There was also that Ubisoft announcement of that new Prince of Persia platformer for the DS which inexplicably uses a chibi art style, but I don’t really consider that to be on the same level as these two dumbfounding announcements (although I think it’s probably just as unimpressive at this point).


The list of doom, June Edition

Here’s the original list.

Games that have been knocked off the list due to completion:

  • Psychonauts – I didn’t get all the scavenger hunt items, etc, but I was level 50 by the time I hit the final boss, and he didn’t give me much trouble.
  • Prince of Persia: The Sands of Time – Excellent game, but that final boss was far less challenging than the platforming area that led up to him.

Updated progress for the remaining items:

  • Devil May Cry 3: Special Edition – No progress made. Haven’t touched my PS2 in a while, actually.
  • Resident Evil 4: Wii Edition – Mission 5-2. @#%@ Regenerators.
  • Zack & Wiki – No progress made. I don’t expect any will be made for a while, actually…
  • Super Mario Galaxy – No progress made. That Luigi purple coin mission is really hard if you just bumrush it without any planning (like I tend to do)
  • NiGHTS: Journey of Dreams – Finished the main story on both sides (not that it was hard, there being only 3 levels on each side and a common final level + boss fight). But I always try to play platformers to completion, so my next target is A-ranking everything. Yes, that includes that music mission in Memory Forest, a mission whose designer really needs to be shot.
  • Advance Wars: Days of Ruin – I, uh, played a few more turns of mission 13. Still haven’t beaten it.
  • Sonic Rush Adventure – I’ve been doing more time attack runs than Sol Emerald hunting, if you get my drift.

New entries on the list:

  • Mass Effect – Level 20, just picked up Liara T’Soni. I’m playing as a Soldier, and will be going for a Paragon rating, like the goody-two-shoes that I am.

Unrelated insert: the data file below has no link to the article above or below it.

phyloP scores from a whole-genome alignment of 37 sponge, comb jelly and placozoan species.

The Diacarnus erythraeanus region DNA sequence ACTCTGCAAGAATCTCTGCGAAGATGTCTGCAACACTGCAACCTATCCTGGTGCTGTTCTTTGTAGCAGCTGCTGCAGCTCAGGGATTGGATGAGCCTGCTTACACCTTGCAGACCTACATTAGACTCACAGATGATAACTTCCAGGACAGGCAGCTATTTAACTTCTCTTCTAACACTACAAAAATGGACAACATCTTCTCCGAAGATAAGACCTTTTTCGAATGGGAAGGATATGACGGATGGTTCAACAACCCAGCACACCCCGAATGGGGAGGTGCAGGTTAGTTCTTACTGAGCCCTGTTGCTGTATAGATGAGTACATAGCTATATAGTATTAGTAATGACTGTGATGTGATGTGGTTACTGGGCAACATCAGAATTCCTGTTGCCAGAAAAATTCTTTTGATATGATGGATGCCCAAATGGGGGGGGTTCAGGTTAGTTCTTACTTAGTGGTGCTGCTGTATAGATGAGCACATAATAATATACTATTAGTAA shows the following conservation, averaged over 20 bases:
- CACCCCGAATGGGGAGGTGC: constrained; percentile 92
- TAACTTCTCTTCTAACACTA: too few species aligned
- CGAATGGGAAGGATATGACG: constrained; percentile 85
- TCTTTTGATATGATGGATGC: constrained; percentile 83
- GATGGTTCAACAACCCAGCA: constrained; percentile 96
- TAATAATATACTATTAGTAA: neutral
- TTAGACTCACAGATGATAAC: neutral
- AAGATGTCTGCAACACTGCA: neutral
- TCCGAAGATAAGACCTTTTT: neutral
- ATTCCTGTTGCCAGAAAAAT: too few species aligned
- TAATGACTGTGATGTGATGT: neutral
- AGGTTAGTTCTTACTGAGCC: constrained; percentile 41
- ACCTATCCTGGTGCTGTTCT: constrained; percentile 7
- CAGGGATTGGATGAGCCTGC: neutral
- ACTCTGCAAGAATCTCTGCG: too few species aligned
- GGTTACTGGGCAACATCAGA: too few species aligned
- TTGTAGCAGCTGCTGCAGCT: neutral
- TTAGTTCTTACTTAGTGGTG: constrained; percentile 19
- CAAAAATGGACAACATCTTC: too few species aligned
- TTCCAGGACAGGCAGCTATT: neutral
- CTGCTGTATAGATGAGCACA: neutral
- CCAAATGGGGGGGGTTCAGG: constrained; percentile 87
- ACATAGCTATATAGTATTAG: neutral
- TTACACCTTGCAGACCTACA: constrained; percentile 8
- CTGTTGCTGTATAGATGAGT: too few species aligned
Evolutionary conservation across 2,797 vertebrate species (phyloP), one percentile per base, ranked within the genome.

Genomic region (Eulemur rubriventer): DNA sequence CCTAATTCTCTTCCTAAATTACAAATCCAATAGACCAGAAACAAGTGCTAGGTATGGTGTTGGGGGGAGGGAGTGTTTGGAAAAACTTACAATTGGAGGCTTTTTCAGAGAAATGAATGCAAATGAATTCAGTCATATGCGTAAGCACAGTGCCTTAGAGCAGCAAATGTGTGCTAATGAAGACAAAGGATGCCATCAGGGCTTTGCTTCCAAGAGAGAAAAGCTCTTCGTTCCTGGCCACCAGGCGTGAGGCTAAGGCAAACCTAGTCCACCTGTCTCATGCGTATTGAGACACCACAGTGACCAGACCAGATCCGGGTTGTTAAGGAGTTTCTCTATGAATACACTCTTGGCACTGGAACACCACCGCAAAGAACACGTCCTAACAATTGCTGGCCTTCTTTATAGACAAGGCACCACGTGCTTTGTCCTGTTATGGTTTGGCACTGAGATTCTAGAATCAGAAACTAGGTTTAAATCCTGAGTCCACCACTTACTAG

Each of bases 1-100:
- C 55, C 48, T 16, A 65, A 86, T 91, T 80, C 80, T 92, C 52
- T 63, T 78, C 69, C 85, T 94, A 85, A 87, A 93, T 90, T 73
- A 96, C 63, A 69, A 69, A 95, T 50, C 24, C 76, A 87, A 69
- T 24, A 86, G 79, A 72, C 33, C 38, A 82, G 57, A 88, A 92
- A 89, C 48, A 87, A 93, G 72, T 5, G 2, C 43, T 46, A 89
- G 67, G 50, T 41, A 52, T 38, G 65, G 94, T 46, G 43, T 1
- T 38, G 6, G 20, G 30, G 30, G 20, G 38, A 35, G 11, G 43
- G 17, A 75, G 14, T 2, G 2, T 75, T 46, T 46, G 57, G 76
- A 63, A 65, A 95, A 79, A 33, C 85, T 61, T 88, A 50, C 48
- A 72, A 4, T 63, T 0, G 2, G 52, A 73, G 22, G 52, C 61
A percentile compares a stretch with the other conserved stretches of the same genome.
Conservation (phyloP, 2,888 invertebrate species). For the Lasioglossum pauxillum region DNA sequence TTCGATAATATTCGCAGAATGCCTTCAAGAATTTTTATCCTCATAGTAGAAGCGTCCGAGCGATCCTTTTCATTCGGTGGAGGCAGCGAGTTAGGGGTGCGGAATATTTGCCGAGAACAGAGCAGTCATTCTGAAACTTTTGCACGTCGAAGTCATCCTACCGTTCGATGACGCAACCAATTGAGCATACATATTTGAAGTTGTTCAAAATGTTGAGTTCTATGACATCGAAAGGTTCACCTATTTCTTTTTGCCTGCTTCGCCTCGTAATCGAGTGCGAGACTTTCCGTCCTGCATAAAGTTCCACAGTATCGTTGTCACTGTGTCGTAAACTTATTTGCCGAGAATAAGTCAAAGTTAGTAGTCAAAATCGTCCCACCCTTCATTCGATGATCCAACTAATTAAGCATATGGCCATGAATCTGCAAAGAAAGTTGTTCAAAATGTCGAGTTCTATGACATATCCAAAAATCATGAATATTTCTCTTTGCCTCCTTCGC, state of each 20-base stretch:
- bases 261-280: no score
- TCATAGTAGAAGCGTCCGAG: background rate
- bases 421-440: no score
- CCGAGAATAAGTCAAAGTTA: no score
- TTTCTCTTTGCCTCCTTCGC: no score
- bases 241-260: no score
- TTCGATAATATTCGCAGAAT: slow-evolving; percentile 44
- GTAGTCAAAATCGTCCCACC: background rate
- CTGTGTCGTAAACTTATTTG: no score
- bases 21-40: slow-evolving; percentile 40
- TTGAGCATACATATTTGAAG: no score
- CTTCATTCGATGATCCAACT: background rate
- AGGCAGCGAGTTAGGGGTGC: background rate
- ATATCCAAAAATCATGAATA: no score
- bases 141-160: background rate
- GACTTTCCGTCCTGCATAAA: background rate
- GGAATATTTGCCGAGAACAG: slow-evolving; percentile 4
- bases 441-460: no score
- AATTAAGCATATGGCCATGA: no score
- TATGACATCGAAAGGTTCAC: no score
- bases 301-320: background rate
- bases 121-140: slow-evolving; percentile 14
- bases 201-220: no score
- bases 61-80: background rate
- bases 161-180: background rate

• Beyond Good & Evil – I actually haven’t gotten very far in this game because of a weird bug that causes my framerate to drop like a stone when I’m in the overworld. Just to remind you all, this is a 2003 game having problems running on a 2006 video card.

New Sonic Unleashed trailer

The graphics are beautiful, but the silly number of boost pads and essential linearity of the levels is somewhat worrying. I’d hate for this game to devolve into a mindless speedfest after the positive impressions people have been having. As much as people criticize the Rush series for emphasizing speed, they also remembered that they were platformers first and foremost, with speed being a secondary concern.

Of course they haven’t seen fit to show us any of the wolf segments yet, and the game is releasing in six months’ time.

1 comment


For all the noise nVidia makes about being a champion of PC Gaming, they sure are great at undermining their own cause.

For one, implying that console gamers get incomplete versions of games is bound to piss off more than one Xbox 360 or PS3 owner. Can you really describe the 360 or PS3 versions of a game like Devil May Cry 4 or GRID as inferior to the PC version in terms of quality? On top of that, games ported from consoles to PCs often fail the scalability requirement as I mentioned in an earlier post, simply because developers aren’t willing to put in the effort to make their previously non-scalable engine scale to a sensible variety of hardware.

Not to mention that the claim that PC versions of console games are always better is complete nonsense, mostly due to the second reason I just mentioned.


No more excuses

OK, Sonic fanboys. You know how everyone claims that Sonic the Hedgehog for the Xbox 360 and Playstation 3 is a bad game? And how so many of you claim that it isn’t really as bad as everyone says it is?

Watch and learn.

I really wish this series of videos had been around last year when I decided to play through the game for myself. I can say with 100% certainty that I experienced just about all the issues they run into (and unleash a torrent of curses at) throughout the entire game.

I recommend the Radical Train videos in particular for their unwashed display of jaw-droppingly bad game design and mechanics.


The scaling question

I’ve mentioned before that scaling performance in PC games to lower-end systems is very important. Upon reading Sheba’s post on the same subject, I thought it would be apt to pen down some facts on why scaling is a hard problem, and my thoughts on why more developers don’t do it.

As always, I’ll try and keep technical details to a minimum.